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Re: what i found most interesting at ryan neil's Dojo

Post  dick benbow on Fri Dec 09, 2011 3:19 pm


Mick

I post on three koi chat lines and get a similar response about commercialism. But the truth of the matter is that there should be a symbiotic relationship between those who have chosen to make a living teaching and those who wish to learn. I can assure you that i did not post this thread to create business. Only to share something i thought interesting for us to know about. trust me, Ryan is so busy now that his work speaks for itself. Talk to anyone who has attended a session of his. It was nice to see Walter Pall posting current pics. so different, as the benches were full then when i was down there this summer.

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Re: what i found most interesting at ryan neil's Dojo

Post  coh on Fri Dec 09, 2011 3:58 pm

Walter Pall wrote:Regarding the tilted boxes I forgot to ask Ryan. My take is that, of course, this is the new position and you can bet that he will get them in the right pot. And he has reduced the foliage mass which means that the trees could drown because they still have the soil from the original habitat. So he covers and tilts them to make sure there will not be a swamp in the box.

That makes sense. So most of those tilted-box trees have been so recently collected that they are still (at least partly) in the native soil? I know there are varying opinions as to how quickly the native soil should be replaced in collected trees.

Chris

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Re: what i found most interesting at ryan neil's Dojo

Post  Walter Pall on Fri Dec 09, 2011 4:16 pm

Chris,

everything in boxes or plastic cans there usually has native soil of the habitat at the roots and around that pure pumice as very free draining modern substrate. It is very important to remove the old soil from the roots as it can create great problems. This should happen about two to three years after collection when the tree is really established.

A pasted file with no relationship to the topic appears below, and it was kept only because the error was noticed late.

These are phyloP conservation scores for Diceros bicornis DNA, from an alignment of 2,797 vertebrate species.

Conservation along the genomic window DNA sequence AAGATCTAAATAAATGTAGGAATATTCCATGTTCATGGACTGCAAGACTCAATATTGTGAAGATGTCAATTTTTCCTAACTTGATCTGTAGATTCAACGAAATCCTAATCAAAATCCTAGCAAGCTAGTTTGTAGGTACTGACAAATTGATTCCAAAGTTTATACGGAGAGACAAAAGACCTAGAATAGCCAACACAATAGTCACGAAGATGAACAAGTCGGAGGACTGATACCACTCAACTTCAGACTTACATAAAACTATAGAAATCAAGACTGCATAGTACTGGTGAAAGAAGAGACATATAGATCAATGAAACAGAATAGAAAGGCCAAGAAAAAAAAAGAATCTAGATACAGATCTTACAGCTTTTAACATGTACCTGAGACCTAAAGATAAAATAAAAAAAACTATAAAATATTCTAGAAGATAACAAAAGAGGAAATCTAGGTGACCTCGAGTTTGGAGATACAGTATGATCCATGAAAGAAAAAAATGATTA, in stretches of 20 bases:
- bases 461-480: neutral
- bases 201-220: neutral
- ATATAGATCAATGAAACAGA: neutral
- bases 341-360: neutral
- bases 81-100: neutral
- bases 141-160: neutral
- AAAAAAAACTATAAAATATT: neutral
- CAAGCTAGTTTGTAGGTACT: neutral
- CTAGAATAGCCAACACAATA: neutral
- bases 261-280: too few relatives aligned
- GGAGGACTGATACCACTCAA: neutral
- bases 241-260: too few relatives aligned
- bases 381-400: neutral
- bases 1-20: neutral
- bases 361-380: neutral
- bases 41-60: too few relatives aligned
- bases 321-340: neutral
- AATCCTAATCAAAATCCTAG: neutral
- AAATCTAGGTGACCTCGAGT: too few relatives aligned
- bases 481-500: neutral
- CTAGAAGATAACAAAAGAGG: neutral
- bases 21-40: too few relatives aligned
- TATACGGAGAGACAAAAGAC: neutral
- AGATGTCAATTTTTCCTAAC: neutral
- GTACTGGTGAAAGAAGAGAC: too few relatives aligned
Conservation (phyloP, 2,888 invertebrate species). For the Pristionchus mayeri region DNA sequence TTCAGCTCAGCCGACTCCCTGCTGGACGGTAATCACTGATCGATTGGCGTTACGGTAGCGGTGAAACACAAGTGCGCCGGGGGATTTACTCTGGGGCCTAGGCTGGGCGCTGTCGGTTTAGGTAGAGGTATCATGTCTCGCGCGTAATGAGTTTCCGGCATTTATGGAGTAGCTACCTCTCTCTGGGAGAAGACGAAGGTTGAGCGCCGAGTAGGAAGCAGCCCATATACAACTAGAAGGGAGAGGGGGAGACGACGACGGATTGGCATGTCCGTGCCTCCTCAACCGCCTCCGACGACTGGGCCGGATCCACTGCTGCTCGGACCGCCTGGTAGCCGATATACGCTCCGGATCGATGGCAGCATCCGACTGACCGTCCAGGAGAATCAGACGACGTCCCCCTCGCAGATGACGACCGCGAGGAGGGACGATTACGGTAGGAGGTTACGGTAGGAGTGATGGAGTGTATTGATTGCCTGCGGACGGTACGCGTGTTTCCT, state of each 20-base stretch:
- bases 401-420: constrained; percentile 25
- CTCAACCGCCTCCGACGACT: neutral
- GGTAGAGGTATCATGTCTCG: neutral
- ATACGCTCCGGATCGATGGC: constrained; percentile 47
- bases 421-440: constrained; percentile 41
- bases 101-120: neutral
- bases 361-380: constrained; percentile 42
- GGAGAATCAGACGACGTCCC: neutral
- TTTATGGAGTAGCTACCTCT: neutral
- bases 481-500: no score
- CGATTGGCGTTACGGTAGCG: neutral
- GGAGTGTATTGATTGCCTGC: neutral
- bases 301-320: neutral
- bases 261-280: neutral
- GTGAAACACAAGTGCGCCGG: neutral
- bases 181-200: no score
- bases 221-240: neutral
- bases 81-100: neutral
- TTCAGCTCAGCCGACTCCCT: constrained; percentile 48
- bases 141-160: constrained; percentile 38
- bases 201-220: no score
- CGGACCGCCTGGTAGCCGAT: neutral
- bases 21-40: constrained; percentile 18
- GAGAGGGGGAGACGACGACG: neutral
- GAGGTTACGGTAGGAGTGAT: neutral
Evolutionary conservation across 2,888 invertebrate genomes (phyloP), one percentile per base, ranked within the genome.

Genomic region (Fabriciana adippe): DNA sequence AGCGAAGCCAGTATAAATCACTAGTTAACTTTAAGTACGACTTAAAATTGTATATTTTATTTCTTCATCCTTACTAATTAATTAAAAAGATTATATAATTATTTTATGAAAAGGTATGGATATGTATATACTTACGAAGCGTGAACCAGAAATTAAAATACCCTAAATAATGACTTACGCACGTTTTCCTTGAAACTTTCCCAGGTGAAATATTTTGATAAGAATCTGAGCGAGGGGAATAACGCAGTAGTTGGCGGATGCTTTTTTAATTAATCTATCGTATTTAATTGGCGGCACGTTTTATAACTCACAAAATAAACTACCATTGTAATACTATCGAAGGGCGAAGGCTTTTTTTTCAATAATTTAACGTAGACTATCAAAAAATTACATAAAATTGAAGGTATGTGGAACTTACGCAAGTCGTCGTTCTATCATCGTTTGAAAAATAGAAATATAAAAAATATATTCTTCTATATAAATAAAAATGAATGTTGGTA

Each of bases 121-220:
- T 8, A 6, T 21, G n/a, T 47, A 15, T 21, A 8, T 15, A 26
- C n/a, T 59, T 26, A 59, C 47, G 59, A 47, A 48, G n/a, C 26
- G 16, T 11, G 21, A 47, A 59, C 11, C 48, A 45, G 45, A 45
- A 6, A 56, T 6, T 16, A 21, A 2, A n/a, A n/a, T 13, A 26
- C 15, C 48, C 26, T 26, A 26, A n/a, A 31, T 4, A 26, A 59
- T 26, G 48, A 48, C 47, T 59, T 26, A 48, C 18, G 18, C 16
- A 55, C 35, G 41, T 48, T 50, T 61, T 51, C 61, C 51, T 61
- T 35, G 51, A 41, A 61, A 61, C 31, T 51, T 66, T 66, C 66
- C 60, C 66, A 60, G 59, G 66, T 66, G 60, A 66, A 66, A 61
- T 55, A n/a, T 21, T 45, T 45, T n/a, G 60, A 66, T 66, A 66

There are two general directions here:

1) Don't touch the tree for one year, only shorten some very long branches and clean the tree in the second year, then move to a reasonable bonsai pot. At that time you must have a pretty clear vision of where the tree is going because it will have to stay in this pot for many years. Such trees will stay ten to twenty and more years (no kidding and quite professoonal) without repotting. So the final position must be chosen at this time. This is tricky though.
2) As we see Ryan first styles the crown and then leaves the tree alone for as long as it take to make it look very healthy. Then he repots it into some sort of more or less final container, at least size wise. At that time he will remove most of the original soil.

BTW NEVER EVER wash the roots of such trees to get rid of old soil!

Ryan really does not need extra free advertising. He is booked out for years already.


Last edited by Walter Pall on Sat Dec 10, 2011 2:56 am; edited 1 time in total

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Re: what i found most interesting at ryan neil's Dojo

Post  dick benbow on Sat Dec 10, 2011 12:58 am

just a few more shots of some of his trees in progress , the last one was a wonderful Chojubai quince. I was so impressed with the age of the bark


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Re: what i found most interesting at ryan neil's Dojo

Post  coh on Sat Dec 10, 2011 5:34 pm

Walter Pall wrote:
...BTW NEVER EVER wash the roots of such trees to get rid of old soil!